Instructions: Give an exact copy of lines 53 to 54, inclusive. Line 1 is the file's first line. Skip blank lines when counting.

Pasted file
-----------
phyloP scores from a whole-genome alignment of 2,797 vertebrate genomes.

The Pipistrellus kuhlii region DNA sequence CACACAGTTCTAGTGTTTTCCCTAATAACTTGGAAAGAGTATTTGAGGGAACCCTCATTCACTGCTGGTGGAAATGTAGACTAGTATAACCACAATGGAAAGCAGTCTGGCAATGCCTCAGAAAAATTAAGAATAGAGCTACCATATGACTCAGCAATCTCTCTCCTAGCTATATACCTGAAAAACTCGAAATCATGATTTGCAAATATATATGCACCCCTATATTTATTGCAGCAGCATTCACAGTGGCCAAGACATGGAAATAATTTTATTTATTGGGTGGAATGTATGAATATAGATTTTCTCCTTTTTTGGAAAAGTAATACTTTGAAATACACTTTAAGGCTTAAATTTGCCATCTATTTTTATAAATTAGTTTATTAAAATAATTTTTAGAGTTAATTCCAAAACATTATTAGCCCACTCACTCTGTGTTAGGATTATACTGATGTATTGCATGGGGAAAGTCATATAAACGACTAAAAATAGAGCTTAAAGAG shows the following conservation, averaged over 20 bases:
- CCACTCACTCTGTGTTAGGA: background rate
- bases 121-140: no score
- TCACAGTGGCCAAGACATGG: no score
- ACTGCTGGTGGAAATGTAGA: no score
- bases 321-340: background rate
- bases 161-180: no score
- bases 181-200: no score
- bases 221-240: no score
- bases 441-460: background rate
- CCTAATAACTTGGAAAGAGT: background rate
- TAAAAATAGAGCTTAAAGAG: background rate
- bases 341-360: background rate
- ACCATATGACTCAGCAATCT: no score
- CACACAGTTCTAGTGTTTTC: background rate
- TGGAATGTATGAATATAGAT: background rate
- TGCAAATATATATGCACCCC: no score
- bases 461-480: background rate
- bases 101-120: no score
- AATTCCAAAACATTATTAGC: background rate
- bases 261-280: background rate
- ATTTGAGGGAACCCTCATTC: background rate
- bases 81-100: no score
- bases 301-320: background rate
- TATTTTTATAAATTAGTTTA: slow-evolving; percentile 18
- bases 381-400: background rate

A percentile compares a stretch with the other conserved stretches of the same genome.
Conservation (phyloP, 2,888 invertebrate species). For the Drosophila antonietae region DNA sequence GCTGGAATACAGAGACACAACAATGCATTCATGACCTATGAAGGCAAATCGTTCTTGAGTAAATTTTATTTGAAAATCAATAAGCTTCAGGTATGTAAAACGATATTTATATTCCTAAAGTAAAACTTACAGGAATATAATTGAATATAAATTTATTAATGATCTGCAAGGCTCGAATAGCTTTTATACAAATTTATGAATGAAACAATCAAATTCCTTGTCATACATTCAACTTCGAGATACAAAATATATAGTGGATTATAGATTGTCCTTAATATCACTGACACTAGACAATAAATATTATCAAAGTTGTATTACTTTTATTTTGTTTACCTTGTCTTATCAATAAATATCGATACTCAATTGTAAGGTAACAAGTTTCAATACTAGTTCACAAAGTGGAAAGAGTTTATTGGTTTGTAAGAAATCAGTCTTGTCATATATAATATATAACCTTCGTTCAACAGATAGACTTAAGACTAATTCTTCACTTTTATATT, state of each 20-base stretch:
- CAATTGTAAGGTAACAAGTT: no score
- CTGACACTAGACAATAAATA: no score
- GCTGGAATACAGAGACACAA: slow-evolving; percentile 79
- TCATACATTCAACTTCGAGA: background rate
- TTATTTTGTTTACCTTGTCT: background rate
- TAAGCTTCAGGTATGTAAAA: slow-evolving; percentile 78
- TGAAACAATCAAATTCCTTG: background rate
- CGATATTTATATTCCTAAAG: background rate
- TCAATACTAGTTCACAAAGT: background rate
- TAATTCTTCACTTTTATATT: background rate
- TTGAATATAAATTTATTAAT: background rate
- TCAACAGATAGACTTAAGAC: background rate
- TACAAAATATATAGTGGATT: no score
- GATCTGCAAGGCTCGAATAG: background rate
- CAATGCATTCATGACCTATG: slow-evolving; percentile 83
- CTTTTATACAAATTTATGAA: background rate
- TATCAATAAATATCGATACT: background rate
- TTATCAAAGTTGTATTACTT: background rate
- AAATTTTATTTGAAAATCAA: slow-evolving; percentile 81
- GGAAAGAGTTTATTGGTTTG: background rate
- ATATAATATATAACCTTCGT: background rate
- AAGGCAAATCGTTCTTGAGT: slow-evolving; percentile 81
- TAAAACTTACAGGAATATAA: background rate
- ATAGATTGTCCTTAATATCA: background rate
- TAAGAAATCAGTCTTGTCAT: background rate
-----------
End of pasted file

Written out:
- ATAGATTGTCCTTAATATCA: background rate
- TAAGAAATCAGTCTTGTCAT: background rate